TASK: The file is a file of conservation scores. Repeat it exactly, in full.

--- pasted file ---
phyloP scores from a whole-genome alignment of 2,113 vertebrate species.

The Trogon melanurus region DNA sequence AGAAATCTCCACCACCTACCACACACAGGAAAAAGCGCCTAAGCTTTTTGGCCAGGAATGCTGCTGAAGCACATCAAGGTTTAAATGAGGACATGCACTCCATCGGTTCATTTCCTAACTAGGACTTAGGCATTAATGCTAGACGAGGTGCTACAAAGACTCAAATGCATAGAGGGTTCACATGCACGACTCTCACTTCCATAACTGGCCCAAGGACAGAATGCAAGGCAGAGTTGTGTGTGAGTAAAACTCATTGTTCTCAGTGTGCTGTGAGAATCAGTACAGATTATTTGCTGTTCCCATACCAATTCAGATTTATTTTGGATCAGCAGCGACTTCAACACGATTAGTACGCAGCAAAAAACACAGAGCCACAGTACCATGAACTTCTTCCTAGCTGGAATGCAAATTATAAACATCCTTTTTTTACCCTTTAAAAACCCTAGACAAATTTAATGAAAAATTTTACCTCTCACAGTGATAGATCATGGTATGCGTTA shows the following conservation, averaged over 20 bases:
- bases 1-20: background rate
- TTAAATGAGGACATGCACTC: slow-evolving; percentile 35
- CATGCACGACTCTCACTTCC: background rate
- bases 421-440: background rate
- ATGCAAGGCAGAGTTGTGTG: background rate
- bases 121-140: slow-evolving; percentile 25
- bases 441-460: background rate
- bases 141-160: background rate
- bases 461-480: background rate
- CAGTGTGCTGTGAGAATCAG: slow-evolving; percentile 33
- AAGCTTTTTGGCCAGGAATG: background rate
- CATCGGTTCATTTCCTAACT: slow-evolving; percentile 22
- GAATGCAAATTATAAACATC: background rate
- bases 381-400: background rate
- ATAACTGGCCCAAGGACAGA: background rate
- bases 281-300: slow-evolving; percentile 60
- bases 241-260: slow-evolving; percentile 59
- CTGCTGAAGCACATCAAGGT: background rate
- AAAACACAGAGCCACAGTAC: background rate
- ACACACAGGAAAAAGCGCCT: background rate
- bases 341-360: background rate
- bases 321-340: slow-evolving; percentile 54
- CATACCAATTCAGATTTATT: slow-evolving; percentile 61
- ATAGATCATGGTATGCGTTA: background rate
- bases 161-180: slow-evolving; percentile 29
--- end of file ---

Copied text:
phyloP scores from a whole-genome alignment of 2,113 vertebrate species.

The Trogon melanurus region DNA sequence AGAAATCTCCACCACCTACCACACACAGGAAAAAGCGCCTAAGCTTTTTGGCCAGGAATGCTGCTGAAGCACATCAAGGTTTAAATGAGGACATGCACTCCATCGGTTCATTTCCTAACTAGGACTTAGGCATTAATGCTAGACGAGGTGCTACAAAGACTCAAATGCATAGAGGGTTCACATGCACGACTCTCACTTCCATAACTGGCCCAAGGACAGAATGCAAGGCAGAGTTGTGTGTGAGTAAAACTCATTGTTCTCAGTGTGCTGTGAGAATCAGTACAGATTATTTGCTGTTCCCATACCAATTCAGATTTATTTTGGATCAGCAGCGACTTCAACACGATTAGTACGCAGCAAAAAACACAGAGCCACAGTACCATGAACTTCTTCCTAGCTGGAATGCAAATTATAAACATCCTTTTTTTACCCTTTAAAAACCCTAGACAAATTTAATGAAAAATTTTACCTCTCACAGTGATAGATCATGGTATGCGTTA shows the following conservation, averaged over 20 bases:
- bases 1-20: background rate
- TTAAATGAGGACATGCACTC: slow-evolving; percentile 35
- CATGCACGACTCTCACTTCC: background rate
- bases 421-440: background rate
- ATGCAAGGCAGAGTTGTGTG: background rate
- bases 121-140: slow-evolving; percentile 25
- bases 441-460: background rate
- bases 141-160: background rate
- bases 461-480: background rate
- CAGTGTGCTGTGAGAATCAG: slow-evolving; percentile 33
- AAGCTTTTTGGCCAGGAATG: background rate
- CATCGGTTCATTTCCTAACT: slow-evolving; percentile 22
- GAATGCAAATTATAAACATC: background rate
- bases 381-400: background rate
- ATAACTGGCCCAAGGACAGA: background rate
- bases 281-300: slow-evolving; percentile 60
- bases 241-260: slow-evolving; percentile 59
- CTGCTGAAGCACATCAAGGT: background rate
- AAAACACAGAGCCACAGTAC: background rate
- ACACACAGGAAAAAGCGCCT: background rate
- bases 341-360: background rate
- bases 321-340: slow-evolving; percentile 54
- CATACCAATTCAGATTTATT: slow-evolving; percentile 61
- ATAGATCATGGTATGCGTTA: background rate
- bases 161-180: slow-evolving; percentile 29